Bigen. Pronounced “Beijing.” Sounds almost magical.
“Bigen Blackout.” That’s what the hood calls it. A mystical mix of chemicals whipped up and applied to hair, and like magic—or Magic Marker, as it were—beards look blacker, more asymmetrical, and hair looks thicker and fully restored.
In a layman’s hands, Bigen is nothing more than semipermanent hair dye. But in the hands of a master barber, Bigen becomes a fountain of inky youth applied in such a way that a razor-sharp hairline can be shaped and manipulated, or tufts of hair sprouted on the face look like a full mass of beard. Hairlines are sculpted tightly back into their starting blocks; beards become so sharply angled that pro skiers would be wary of those slopes.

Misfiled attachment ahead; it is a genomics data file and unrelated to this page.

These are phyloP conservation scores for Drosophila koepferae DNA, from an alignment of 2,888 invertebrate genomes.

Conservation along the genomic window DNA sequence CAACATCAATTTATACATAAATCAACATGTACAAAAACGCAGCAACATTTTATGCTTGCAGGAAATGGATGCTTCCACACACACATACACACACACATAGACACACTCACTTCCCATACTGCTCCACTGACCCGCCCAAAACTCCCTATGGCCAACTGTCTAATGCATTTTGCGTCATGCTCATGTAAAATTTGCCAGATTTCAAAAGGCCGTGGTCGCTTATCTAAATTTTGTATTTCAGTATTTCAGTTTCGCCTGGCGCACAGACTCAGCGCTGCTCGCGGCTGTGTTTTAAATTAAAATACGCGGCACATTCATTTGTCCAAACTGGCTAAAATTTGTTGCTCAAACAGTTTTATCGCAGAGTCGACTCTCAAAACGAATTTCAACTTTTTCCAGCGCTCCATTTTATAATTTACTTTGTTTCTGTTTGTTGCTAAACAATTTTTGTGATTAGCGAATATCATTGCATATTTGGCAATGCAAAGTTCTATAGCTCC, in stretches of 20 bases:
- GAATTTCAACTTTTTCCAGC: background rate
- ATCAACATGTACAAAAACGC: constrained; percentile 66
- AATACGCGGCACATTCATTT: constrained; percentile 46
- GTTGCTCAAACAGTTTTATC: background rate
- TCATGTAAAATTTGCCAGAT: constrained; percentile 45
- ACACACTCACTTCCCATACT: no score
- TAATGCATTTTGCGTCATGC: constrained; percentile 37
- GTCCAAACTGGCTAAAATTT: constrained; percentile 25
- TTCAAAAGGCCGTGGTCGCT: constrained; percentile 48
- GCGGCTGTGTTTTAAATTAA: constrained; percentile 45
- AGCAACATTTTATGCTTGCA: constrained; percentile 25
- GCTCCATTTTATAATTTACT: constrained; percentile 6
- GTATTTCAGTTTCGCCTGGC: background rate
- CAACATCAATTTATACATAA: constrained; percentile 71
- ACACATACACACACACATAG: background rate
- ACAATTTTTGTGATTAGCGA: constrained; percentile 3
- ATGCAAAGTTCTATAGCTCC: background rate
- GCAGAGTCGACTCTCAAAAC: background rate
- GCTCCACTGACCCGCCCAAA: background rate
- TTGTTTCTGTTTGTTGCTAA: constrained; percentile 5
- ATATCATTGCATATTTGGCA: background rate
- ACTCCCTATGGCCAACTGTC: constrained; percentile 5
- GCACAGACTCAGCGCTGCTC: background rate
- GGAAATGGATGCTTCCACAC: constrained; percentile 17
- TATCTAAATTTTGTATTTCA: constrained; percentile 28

The roots of Bigen are thick. Some would argue that its use as a hair alternative started in Atlanta. Others would say that the trend of using Bigen to enhance a beard became popular in Philly. And, as with most things related to blackness, there are those who believe that New York is responsible for Bigen’s new growth.
Merely mentioning this could have me outed from the Black Men’s Club, but the truth is that people have been aware for some time that Jamie Foxx’s hairline didn’t just return to its 14-year-old glory by itself. And people have wondered why at one point Carlos Boozer’s hair and beard curiously looked like a 7-year-old girl’s Sunday church shoes.